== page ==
Thou shalt live in the back of a 1950s Buick with shattered glass

You can use the wi-fi at the Starbucks next to the Dollar Loan

Thou might get a construction job on the northern side of the National Rent-A-

Thou shalt put the tents up after the shoppers leave

Thou shalt no longer be able to afford the unpermitted room within earshot of
gunshot and helicopter

Thou shalt “join the 17 million readers who have fallen”

Thou shalt try to sleep in the late afternoon at the base of a streetlamp on the hidden
side of a Shell in the Marina

Thou shalt lose thy shirt selling armor, rugs, and chandeliers

No Parking Any Time

Thou shalt stick two signs in the lawn: “house for lease” and “tutoring”

Thou shalt check the stats on the listings from the last six days

Thou shalt organize thy belongings carefully under the overpass

Thou shalt not vacate the premises without giving a 30-day notice

Thou shalt guard the tents at Venice & Globe

Open door policy

Thou shalt not sleep except upon a concrete floor


After Vuillard

House is a dappled construct

House is a shadowed land on a small hill

House is before the abundant garden—

The birdlike stems and butterflies

Of flowers pirouetting,

Nearly as large as the windows,

Or leaves like yellow diurnal bats

House is behind the woman in the satin pink kimono,

Face as large as the first floor

House is the tiny gardener,

Head as big as a rose,

Inspecting the hedge

Perspective is filigreed blue shadow

Below the white hibiscus, stamens

Longer than a hand

Windows turning red as the roof in the evening sun,

Red as the tallest floribunda

Is the woman with rose-petal hair

In the lattice of shadows, handing—

Is the dark canoe-shaped shadow on the roof

The figure behind the open curtain

The closed cerulean shutters—

Their slightly aged pastel, the texture of their rough wood

The door thrown open

The hot sweet smell of summer-singed pollen

The soft sounds of garments landing on the floor

Is for sale

Is her blue hat

Is the cracked tectonic floor

Is no longer there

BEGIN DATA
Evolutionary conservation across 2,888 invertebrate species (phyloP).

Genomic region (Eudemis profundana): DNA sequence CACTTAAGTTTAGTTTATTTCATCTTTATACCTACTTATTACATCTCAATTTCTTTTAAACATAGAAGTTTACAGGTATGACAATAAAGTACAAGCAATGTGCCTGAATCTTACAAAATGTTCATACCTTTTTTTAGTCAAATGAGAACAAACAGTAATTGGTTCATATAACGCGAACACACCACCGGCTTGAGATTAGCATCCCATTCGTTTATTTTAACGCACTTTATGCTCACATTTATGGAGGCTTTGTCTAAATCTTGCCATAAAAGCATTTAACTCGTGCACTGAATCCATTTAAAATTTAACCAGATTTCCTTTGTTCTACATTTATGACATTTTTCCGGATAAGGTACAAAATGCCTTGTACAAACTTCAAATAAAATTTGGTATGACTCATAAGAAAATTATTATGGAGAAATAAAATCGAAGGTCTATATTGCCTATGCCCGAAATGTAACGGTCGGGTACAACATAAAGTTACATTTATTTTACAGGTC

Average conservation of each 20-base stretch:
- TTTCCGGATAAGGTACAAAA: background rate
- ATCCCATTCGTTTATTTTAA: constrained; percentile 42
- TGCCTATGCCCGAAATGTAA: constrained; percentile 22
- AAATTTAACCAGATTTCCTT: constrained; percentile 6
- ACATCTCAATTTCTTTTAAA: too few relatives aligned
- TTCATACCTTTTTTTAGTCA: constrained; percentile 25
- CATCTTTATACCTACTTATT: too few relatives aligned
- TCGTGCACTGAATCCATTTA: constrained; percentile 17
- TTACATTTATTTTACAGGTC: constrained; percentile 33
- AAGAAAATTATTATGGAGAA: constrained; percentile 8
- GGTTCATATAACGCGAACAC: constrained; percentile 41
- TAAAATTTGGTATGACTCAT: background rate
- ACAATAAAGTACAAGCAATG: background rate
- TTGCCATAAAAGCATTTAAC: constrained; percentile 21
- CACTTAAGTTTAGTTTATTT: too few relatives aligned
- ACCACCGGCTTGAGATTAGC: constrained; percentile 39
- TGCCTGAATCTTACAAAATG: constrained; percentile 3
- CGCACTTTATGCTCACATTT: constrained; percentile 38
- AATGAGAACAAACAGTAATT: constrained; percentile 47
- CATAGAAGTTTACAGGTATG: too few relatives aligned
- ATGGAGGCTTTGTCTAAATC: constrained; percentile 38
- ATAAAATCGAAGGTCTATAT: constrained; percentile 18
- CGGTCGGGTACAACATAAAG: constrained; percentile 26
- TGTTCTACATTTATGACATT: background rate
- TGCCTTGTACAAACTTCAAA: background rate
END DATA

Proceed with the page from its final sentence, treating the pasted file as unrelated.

Is the sun hitting the pavers, the terraced, dry dirt steps,

The chair

The thorns

Perspective is the removed corset

Longer than petals

The flying light

The light flying

Night coming on, to the left

Above the acacia, below the pine

Illuminating the chorus line of genies

Playing their bagpipes

As the cannas and the ultimate dwarf bearded irises

Unfurl, unravel, nearly ragged, vulvic, utterly,

And the whole yard is full of flying things

Abundantly tethered enough to stay in position

For a time

For this moment

The blue, I’m telling you, I can’t make out

Though it’s closer to larkspur than indigo,

Closer to denim, closer to bamboo

I guess I should be happy

How does it speak?


Letter Almost Sent

You won’t like this.

Maybe you won’t want it.

I’m lying here in the dark with my burning candle—

otherwise, it’s still. I tried again

not to think of you today.

It was so cold, even though it’s still September, that I had to wear two coats.
It wasn’t quite enough.

By nightfall, it was brisk—leaves already golden,
fallen, wet.

We walked quickly, my friend and I, from the parking lot

to the symphony. I made it nearly to the end of the Rimsky-Korsakov—

all the way to that crescendo and quickening, that cymbal crash—

and then

in the place where things go suddenly quiet, but alive—

into that barely audible, sustained, pianissimo pulsing


exactly like it always is when we’re together, after—

holding each other—

exactly like this

but in sound.

You must listen.

How could it have been composed without this private knowledge—this experience?

It was shocking.                      To understand this.               I can smell your skin.

They say he used to compose while walking along the footbridges

between the bulrushes and bending willows,

the gardens and the lake.

The Germans leveled the summer house where he wrote it.

I so hope you’re ok.

Don’t worry.                            I know nothing can happen.

Though this feels so strange.

Can’t not think of you at night in the ice palace of Varykeno
(so cliché, I know)—

crystalline, deserted, filled with snow—

even though we know it wasn’t constructed on the steppe,

but in a studio lot near Madrid,